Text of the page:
Popcorn is one of America's favorite snacks, and, as a whole, the United States consumes a whopping 15 billion quarts — or 60 billion cups — every year. But while most things are OK in moderation, is eating popcorn every day a good idea? It can be, depending on what the rest of your diet looks like.
The type of popcorn you choose also makes a big difference. While popcorn cooked at home in an air popper or over the stove with healthy oils can contribute antioxidants and good fats, microwave-ready and movie theater popcorn contains artificial ingredients that are better enjoyed only occasionally.
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If you're eating microwave popcorn or movie theater popcorn every day, you might be taking in a lot of extra salt and calories, as well as potentially harmful chemicals and artificial ingredients. However, homemade popcorn that's made with olive or avocado oil can be a healthy addition to your daily diet.
Health Benefits of Popcorn
One of popcorn's claims to fame is its fiber content. One cup of popped popcorn contains 6.2 grams of carbohydrates, 1.2 grams of which come from fiber. According to the American Heart Association, the fiber in popcorn not only helps keep you full for relatively few calories — a cup of air-popped popcorn contains only 31 calories — it can also help promote weight loss. Fiber is also known for keeping your digestive system healthy and helping to prevent constipation.
Popcorn also contains significant amounts of certain types of antioxidants called phenolic acids, according to a report that was published in the journal Antioxidants in January 2019. Phenolic acids help fight off damage from free radicals that can lead to chronic diseases like cancer, high blood pressure, diabetes, heart disease, Parkinson's disease and Alzheimer's disease.
The report in Antioxidants also notes that the particular phenolic acids in popcorn are highly bio-available, meaning your body can easily digest and absorb them. Eating popcorn every day, in addition to plenty of vegetables and low-sugar fruits, like berries, is a good way to get in a good dose of these antioxidants.
Choosing the Right Popcorn
Of course, the complete package makes a difference. While the popcorn itself can be a healthy inclusion in your diet, the other ingredients may not be the best choice. If you're opting for microwave popcorn, you'll also be getting artificial flavors and lots of processed salt, according to Cleveland Clinic. Some microwave popcorn bags also contain chemicals called PFOAs and PFOSs, which have been linked to various cancers and thyroid disease, according to the Breast Cancer Prevention Partners.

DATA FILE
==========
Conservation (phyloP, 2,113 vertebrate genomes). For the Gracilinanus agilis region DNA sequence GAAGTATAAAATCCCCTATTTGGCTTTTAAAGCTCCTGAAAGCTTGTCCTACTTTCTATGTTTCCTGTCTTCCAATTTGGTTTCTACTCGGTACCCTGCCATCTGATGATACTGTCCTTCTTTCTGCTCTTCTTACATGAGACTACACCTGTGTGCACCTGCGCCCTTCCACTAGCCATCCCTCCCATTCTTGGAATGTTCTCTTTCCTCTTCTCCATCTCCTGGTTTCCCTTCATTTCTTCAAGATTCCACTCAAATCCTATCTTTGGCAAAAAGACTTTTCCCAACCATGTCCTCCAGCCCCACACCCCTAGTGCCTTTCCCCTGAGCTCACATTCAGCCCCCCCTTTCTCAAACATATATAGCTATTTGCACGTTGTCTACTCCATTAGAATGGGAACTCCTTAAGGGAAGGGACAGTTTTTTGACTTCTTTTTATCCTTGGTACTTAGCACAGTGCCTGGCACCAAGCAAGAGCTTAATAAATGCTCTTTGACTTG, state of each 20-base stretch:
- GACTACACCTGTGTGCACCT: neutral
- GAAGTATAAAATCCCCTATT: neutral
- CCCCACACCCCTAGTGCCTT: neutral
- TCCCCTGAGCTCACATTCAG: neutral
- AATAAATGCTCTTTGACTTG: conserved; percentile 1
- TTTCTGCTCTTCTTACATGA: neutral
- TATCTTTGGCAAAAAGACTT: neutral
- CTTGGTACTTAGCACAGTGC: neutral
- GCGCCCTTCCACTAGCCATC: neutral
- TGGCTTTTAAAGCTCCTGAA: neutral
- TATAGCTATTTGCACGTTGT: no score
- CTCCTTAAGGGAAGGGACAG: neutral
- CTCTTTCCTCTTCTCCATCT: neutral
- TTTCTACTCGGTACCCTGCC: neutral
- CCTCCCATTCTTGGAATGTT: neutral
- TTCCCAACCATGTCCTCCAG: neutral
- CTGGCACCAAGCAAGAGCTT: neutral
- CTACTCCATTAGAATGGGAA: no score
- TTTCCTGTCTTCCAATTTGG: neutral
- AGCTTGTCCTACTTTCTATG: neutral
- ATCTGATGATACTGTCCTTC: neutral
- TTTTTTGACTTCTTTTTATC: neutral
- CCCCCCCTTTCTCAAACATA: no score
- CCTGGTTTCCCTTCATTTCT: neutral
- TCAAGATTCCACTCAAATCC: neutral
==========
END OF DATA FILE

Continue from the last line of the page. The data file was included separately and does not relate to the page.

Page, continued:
Another chemical, called diacetyl, that's used in some microwave popcorn butter flavorings has been shown to cause respiratory problems (nicknamed "popcorn lung") when you inhale too much of it. If you're eating microwave popcorn every day, you may be exposing yourself to more of these chemicals than you should. Movie theater popcorn doesn't have the same chemicals as microwave popcorn, but it does contain a lot of salt and oil, according to the American Heart Association.
On the other hand, if you're making your popcorn at home, you can choose the ingredients you use and only add things that contribute to your health, instead of take away from it. If you cook the popcorn in healthy oils, like olive oil and avocado oil, that are rich in monounsaturated fats (which help keep your heart healthy), a small amount of daily popcorn can be a good choice. Just don't overdo it and make sure to stick to the recommended serving sizes.
- Breast Cancer Prevention Partners: "Perfluorooactanoic Acid (PFOA) & Other PFAS Chemicals"
- Cleveland Clinic: "9 Best Tips to Help You Make Healthier Popcorn"
- American Heart Association: "Popcorn as a Snack: Healthy Hit or Dietary Horror Show?"
- Popcorn Board: "Industry Facts"
- Antioxidants: "Analysis of Popcorn (Zea mays L. var. Everta) for Antioxidant Capacity and Total Phenolic Content"
- USDA FoodData Central: "Snacks, Popcorn, Air-Popped"
- International Journal of Molecular Sciences: "The Potential of Plant Phenolics in Prevention and Therapy of Skin Disorders"